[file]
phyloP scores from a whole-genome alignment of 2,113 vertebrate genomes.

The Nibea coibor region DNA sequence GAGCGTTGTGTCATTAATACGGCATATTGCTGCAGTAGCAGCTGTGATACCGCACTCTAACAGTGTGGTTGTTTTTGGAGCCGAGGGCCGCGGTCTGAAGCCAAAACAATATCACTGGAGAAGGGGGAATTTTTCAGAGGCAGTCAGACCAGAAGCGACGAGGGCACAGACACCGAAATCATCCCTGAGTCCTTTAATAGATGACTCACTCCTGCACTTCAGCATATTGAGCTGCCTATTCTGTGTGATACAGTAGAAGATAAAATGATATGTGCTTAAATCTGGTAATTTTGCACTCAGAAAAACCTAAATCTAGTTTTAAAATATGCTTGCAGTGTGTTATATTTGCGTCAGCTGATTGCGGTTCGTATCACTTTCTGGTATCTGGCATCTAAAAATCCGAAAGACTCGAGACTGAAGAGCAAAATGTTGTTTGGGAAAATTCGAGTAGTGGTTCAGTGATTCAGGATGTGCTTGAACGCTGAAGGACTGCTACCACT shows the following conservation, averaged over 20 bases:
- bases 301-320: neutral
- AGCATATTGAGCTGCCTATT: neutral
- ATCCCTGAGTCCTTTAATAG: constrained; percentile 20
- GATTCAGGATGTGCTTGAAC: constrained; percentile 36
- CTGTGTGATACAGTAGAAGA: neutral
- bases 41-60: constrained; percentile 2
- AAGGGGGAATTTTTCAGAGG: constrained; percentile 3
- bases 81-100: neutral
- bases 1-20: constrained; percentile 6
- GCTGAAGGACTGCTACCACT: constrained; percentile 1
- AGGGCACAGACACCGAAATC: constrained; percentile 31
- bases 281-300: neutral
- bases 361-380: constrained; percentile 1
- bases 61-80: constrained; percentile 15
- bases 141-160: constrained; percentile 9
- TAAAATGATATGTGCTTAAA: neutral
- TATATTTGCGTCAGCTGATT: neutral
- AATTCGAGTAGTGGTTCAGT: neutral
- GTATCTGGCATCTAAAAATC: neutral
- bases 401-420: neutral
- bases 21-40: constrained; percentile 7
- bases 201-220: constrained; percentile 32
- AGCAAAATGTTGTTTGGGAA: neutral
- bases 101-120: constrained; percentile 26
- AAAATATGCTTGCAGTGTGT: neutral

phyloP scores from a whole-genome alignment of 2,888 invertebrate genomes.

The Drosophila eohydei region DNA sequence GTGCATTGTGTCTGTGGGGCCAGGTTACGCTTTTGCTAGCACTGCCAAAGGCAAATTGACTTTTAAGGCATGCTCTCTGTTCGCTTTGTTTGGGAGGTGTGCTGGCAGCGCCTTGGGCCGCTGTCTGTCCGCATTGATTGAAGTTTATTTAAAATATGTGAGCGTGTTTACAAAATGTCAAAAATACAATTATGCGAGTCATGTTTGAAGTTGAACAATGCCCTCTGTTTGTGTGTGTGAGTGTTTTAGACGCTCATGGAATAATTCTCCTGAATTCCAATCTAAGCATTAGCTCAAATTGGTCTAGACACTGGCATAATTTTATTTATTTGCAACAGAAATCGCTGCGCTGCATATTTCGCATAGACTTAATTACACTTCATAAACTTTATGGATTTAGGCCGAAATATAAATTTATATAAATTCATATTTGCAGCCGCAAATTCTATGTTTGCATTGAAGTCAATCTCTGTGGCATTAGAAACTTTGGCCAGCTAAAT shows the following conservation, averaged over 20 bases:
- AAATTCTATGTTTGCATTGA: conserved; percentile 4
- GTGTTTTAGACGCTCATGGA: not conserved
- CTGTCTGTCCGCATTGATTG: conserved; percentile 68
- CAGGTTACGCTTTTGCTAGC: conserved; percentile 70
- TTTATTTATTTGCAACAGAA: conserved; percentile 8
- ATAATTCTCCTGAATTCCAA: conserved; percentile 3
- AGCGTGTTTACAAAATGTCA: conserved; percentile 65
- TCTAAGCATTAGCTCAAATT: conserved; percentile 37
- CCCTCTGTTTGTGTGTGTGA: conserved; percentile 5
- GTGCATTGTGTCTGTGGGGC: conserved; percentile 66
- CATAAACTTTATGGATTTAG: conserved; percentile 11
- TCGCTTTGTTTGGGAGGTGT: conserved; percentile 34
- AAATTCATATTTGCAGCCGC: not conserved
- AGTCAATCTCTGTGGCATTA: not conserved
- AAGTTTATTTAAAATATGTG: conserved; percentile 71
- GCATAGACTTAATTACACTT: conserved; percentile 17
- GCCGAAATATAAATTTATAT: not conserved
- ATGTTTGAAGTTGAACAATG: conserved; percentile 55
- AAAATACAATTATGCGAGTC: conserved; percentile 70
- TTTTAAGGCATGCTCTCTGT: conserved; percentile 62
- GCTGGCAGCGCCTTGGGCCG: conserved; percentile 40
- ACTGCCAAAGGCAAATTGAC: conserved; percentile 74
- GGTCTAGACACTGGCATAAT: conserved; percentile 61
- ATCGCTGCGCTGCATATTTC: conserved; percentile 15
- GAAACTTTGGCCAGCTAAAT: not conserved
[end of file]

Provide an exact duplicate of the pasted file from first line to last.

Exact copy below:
phyloP scores from a whole-genome alignment of 2,113 vertebrate genomes.

The Nibea coibor region DNA sequence GAGCGTTGTGTCATTAATACGGCATATTGCTGCAGTAGCAGCTGTGATACCGCACTCTAACAGTGTGGTTGTTTTTGGAGCCGAGGGCCGCGGTCTGAAGCCAAAACAATATCACTGGAGAAGGGGGAATTTTTCAGAGGCAGTCAGACCAGAAGCGACGAGGGCACAGACACCGAAATCATCCCTGAGTCCTTTAATAGATGACTCACTCCTGCACTTCAGCATATTGAGCTGCCTATTCTGTGTGATACAGTAGAAGATAAAATGATATGTGCTTAAATCTGGTAATTTTGCACTCAGAAAAACCTAAATCTAGTTTTAAAATATGCTTGCAGTGTGTTATATTTGCGTCAGCTGATTGCGGTTCGTATCACTTTCTGGTATCTGGCATCTAAAAATCCGAAAGACTCGAGACTGAAGAGCAAAATGTTGTTTGGGAAAATTCGAGTAGTGGTTCAGTGATTCAGGATGTGCTTGAACGCTGAAGGACTGCTACCACT shows the following conservation, averaged over 20 bases:
- bases 301-320: neutral
- AGCATATTGAGCTGCCTATT: neutral
- ATCCCTGAGTCCTTTAATAG: constrained; percentile 20
- GATTCAGGATGTGCTTGAAC: constrained; percentile 36
- CTGTGTGATACAGTAGAAGA: neutral
- bases 41-60: constrained; percentile 2
- AAGGGGGAATTTTTCAGAGG: constrained; percentile 3
- bases 81-100: neutral
- bases 1-20: constrained; percentile 6
- GCTGAAGGACTGCTACCACT: constrained; percentile 1
- AGGGCACAGACACCGAAATC: constrained; percentile 31
- bases 281-300: neutral
- bases 361-380: constrained; percentile 1
- bases 61-80: constrained; percentile 15
- bases 141-160: constrained; percentile 9
- TAAAATGATATGTGCTTAAA: neutral
- TATATTTGCGTCAGCTGATT: neutral
- AATTCGAGTAGTGGTTCAGT: neutral
- GTATCTGGCATCTAAAAATC: neutral
- bases 401-420: neutral
- bases 21-40: constrained; percentile 7
- bases 201-220: constrained; percentile 32
- AGCAAAATGTTGTTTGGGAA: neutral
- bases 101-120: constrained; percentile 26
- AAAATATGCTTGCAGTGTGT: neutral

phyloP scores from a whole-genome alignment of 2,888 invertebrate genomes.

The Drosophila eohydei region DNA sequence GTGCATTGTGTCTGTGGGGCCAGGTTACGCTTTTGCTAGCACTGCCAAAGGCAAATTGACTTTTAAGGCATGCTCTCTGTTCGCTTTGTTTGGGAGGTGTGCTGGCAGCGCCTTGGGCCGCTGTCTGTCCGCATTGATTGAAGTTTATTTAAAATATGTGAGCGTGTTTACAAAATGTCAAAAATACAATTATGCGAGTCATGTTTGAAGTTGAACAATGCCCTCTGTTTGTGTGTGTGAGTGTTTTAGACGCTCATGGAATAATTCTCCTGAATTCCAATCTAAGCATTAGCTCAAATTGGTCTAGACACTGGCATAATTTTATTTATTTGCAACAGAAATCGCTGCGCTGCATATTTCGCATAGACTTAATTACACTTCATAAACTTTATGGATTTAGGCCGAAATATAAATTTATATAAATTCATATTTGCAGCCGCAAATTCTATGTTTGCATTGAAGTCAATCTCTGTGGCATTAGAAACTTTGGCCAGCTAAAT shows the following conservation, averaged over 20 bases:
- AAATTCTATGTTTGCATTGA: conserved; percentile 4
- GTGTTTTAGACGCTCATGGA: not conserved
- CTGTCTGTCCGCATTGATTG: conserved; percentile 68
- CAGGTTACGCTTTTGCTAGC: conserved; percentile 70
- TTTATTTATTTGCAACAGAA: conserved; percentile 8
- ATAATTCTCCTGAATTCCAA: conserved; percentile 3
- AGCGTGTTTACAAAATGTCA: conserved; percentile 65
- TCTAAGCATTAGCTCAAATT: conserved; percentile 37
- CCCTCTGTTTGTGTGTGTGA: conserved; percentile 5
- GTGCATTGTGTCTGTGGGGC: conserved; percentile 66
- CATAAACTTTATGGATTTAG: conserved; percentile 11
- TCGCTTTGTTTGGGAGGTGT: conserved; percentile 34
- AAATTCATATTTGCAGCCGC: not conserved
- AGTCAATCTCTGTGGCATTA: not conserved
- AAGTTTATTTAAAATATGTG: conserved; percentile 71
- GCATAGACTTAATTACACTT: conserved; percentile 17
- GCCGAAATATAAATTTATAT: not conserved
- ATGTTTGAAGTTGAACAATG: conserved; percentile 55
- AAAATACAATTATGCGAGTC: conserved; percentile 70
- TTTTAAGGCATGCTCTCTGT: conserved; percentile 62
- GCTGGCAGCGCCTTGGGCCG: conserved; percentile 40
- ACTGCCAAAGGCAAATTGAC: conserved; percentile 74
- GGTCTAGACACTGGCATAAT: conserved; percentile 61
- ATCGCTGCGCTGCATATTTC: conserved; percentile 15
- GAAACTTTGGCCAGCTAAAT: not conserved